The proportion of young people who meet the recommended guidelines for physical activity declines as children age, and adolescents are often likely to become less active as they get older. This decline comes just as maintaining a healthy level of physical activity becomes more important than ever, as children mature into their adult bodies. Research has found that the number of fat cells in our bodies is set during adolescence, and although these cells can shrink or expand later in life, they cannot be eliminated. Establishing and maintaining healthy physical activity habits at this age will help set adolescent bodies on a path to lifelong fitness and well-being.

Weekly activity

The guidelines recommend that children and adolescents engage in vigorous physical activity at least three times a week. This can include playing soccer, doing martial arts, or riding a bike.

Building muscle

Building muscle strength is especially important for children and adolescents, and exercise is key to achieving this goal. Muscle-strengthening activities are those that force the muscles to do more than the normal workload and should include all the major muscle groups of the body. Examples of muscle-strengthening activities include climbing, sit-ups, and resistance exercises. The guidelines recommend that children and adolescents engage in muscle-strengthening activities at least three times a week.

Bone strength

Adolescence is a crucial time for building bone mass, up to a quarter of which is formed during the adolescent growth spurt, from around the age of 9 until the end of puberty. Bone-strengthening exercises build strength through the force that is exerted on the bones. Activities that achieve this important goal include jumping, running, skipping rope, and playing tennis or volleyball. The guidelines recommend that adolescents engage in bone-strengthening activities at least three times a week.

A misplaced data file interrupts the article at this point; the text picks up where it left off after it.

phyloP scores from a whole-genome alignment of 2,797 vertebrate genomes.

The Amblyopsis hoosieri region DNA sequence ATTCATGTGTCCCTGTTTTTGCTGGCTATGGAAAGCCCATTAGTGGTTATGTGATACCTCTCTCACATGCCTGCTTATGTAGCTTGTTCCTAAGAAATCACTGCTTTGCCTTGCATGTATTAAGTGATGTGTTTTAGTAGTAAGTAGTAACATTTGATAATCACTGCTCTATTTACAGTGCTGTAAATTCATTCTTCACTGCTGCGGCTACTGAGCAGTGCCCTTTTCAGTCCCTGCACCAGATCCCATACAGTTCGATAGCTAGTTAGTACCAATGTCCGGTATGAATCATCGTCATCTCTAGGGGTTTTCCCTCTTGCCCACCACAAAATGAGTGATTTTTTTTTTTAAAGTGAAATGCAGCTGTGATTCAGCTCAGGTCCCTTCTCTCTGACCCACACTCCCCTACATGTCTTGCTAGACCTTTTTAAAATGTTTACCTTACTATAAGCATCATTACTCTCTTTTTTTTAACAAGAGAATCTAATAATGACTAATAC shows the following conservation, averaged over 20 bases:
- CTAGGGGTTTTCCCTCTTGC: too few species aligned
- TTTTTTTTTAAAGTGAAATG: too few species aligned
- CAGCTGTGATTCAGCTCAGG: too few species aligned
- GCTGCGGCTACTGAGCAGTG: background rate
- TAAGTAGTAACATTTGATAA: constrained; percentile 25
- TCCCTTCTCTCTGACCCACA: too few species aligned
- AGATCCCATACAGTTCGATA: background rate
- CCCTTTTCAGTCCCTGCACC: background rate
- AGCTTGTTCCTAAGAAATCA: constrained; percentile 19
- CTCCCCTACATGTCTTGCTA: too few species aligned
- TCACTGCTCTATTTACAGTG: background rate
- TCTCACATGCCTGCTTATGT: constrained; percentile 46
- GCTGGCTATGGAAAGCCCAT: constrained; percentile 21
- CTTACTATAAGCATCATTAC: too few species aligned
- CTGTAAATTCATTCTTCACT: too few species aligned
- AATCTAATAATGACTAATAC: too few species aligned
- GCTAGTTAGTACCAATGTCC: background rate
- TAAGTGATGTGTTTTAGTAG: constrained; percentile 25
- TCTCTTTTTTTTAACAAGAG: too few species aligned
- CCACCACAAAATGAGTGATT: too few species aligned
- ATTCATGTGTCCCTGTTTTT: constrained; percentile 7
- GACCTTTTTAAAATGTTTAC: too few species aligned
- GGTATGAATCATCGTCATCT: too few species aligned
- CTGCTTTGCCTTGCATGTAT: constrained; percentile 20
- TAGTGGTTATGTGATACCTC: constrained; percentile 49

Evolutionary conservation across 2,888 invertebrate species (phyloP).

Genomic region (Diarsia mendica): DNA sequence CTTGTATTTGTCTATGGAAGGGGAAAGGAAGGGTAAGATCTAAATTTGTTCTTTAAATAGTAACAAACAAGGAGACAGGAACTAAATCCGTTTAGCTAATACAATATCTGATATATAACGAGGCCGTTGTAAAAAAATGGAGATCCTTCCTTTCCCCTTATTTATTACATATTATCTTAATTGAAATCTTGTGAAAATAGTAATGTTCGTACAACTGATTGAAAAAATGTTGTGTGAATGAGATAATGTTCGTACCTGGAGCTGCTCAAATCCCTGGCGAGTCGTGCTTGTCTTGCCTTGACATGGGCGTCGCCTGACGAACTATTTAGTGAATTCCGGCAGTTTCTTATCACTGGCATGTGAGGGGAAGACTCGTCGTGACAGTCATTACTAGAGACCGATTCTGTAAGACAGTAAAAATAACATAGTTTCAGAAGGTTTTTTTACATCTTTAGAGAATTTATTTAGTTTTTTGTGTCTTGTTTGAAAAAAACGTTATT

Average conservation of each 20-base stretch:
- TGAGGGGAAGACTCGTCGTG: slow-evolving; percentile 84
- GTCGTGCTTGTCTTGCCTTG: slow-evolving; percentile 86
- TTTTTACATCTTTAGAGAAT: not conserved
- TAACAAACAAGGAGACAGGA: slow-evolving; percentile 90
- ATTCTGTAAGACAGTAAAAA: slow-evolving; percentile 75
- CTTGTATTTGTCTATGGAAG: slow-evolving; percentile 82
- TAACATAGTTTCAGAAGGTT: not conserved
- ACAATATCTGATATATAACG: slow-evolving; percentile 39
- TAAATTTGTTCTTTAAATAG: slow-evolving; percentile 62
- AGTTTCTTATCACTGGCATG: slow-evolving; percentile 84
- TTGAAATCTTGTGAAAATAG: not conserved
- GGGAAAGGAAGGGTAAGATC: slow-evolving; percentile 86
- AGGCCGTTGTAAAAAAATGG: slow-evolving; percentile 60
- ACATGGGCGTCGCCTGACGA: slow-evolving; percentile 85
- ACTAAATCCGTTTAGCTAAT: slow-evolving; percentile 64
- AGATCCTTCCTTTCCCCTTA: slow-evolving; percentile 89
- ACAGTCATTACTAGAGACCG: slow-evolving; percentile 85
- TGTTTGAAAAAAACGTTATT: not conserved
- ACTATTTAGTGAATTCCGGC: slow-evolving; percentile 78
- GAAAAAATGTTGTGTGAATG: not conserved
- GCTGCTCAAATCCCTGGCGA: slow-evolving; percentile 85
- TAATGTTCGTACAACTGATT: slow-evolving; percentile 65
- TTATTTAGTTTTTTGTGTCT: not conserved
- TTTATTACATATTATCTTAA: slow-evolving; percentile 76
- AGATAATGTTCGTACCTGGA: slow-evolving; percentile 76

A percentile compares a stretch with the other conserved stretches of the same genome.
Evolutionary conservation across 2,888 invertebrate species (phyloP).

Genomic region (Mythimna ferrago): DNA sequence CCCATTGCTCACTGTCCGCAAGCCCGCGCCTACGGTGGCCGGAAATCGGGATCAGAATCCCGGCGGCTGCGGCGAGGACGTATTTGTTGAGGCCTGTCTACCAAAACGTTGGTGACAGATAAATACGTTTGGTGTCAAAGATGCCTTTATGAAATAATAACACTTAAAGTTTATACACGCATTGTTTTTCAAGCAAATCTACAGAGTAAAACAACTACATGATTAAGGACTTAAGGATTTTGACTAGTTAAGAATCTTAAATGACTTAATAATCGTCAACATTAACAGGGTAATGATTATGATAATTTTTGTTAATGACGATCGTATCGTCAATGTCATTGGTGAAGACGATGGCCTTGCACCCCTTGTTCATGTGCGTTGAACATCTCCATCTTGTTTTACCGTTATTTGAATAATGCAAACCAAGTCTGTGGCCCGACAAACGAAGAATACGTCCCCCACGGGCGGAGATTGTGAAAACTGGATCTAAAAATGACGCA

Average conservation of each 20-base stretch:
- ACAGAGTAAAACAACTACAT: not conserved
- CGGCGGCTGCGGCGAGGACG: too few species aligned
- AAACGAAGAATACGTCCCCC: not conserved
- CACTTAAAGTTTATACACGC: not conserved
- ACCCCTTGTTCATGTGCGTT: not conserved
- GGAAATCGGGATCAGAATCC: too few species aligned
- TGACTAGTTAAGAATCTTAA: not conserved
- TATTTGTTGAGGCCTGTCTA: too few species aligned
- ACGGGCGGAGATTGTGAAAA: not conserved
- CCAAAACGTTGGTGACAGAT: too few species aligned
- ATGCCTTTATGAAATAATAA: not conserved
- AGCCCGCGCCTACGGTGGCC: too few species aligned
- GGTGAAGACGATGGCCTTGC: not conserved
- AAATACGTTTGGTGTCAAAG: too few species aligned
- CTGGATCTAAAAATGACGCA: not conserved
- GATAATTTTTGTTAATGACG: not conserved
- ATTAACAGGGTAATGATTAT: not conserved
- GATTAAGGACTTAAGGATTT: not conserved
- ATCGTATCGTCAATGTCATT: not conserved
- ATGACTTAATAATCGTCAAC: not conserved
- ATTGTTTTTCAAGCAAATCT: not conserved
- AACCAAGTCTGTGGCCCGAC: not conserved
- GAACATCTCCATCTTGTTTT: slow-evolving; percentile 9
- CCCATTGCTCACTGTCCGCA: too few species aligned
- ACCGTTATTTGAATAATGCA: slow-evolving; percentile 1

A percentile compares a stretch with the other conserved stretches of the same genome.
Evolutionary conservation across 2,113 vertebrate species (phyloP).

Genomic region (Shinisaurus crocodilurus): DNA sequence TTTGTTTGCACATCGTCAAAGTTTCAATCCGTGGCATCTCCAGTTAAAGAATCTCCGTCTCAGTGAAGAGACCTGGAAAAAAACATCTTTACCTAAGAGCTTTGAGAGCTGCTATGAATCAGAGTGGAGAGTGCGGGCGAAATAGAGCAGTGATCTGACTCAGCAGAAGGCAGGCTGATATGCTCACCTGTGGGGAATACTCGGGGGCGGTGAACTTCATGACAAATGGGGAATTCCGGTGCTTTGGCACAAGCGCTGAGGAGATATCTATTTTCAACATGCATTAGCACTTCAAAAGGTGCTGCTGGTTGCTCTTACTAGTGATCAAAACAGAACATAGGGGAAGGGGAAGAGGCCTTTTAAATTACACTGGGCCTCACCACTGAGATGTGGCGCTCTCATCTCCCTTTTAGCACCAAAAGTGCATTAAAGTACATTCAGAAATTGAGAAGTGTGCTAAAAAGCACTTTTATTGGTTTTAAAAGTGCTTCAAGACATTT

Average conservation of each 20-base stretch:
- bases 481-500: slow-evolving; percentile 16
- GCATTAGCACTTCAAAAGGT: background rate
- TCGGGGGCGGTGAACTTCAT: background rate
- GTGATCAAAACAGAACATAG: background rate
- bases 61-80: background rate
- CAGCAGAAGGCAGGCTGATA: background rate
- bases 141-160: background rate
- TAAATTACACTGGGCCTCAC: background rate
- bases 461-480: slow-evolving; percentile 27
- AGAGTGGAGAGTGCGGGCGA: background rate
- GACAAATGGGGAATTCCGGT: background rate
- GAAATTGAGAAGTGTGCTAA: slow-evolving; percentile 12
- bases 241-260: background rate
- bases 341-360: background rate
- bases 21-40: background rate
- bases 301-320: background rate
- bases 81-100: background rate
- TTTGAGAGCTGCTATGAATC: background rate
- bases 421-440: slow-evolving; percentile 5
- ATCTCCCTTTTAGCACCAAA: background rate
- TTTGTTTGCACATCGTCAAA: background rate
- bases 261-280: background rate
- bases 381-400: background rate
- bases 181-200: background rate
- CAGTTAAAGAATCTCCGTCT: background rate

Sleep

Sleep overview

Despite these added demands and pressures of high school, it is important for your child to continue to prioritize sleep. Experts stress that adequate sleep is as important to a healthy lifestyle as a balanced diet and physical activity. Due to the biological changes that occur during puberty, a teenager's natural sleeping pattern typically shifts backwards, causing them to not feel tired until later in the evening. For some adolescents, it is natural to not be able to fall asleep before 11 p.m. With school starting earlier and bedtimes getting later, the vast majority of teenagers are not getting the recommended amount of sleep each night. This lack of sleep can negatively affect both a student’s academic and sports performance, by limiting their ability to concentrate and increasing their likelihood of sustaining an injury. If you notice significant changes in your child’s sleeping habits, it may be a sign that other health-related issues are a factor. Consult with your child’s health care provider about steps you can take to ensure your child gets a more restful night of sleep.

Nightly sleep needs

Sleep needs do not drop significantly as your child matures into adolescence, even though their schedule may become tighter. Experts recommend that high school students sleep for about 9 hours and 15 minutes each evening so that they are able to function at their best. To achieve this goal, a student who needs to be up by 6:15 a.m. to get ready for school should be in bed no later than 9 p.m. Though a 9 p.m. bedtime may seem unattainable to some, experts recommend making sleep a priority by encouraging your child to get as much sleep as possible. The closer they are to getting the recommended amount of sleep, the better.

Learn more about supporting your child with our ninth grade physical health tips page.

Parent Toolkit resources were developed by NBC News Learn with the help of subject-matter experts, including Dr. Natasha Burgert, Pediatrician, Pediatric Associates and Dr. Jayne Greenberg, District Director, Miami-Dade County Public Schools.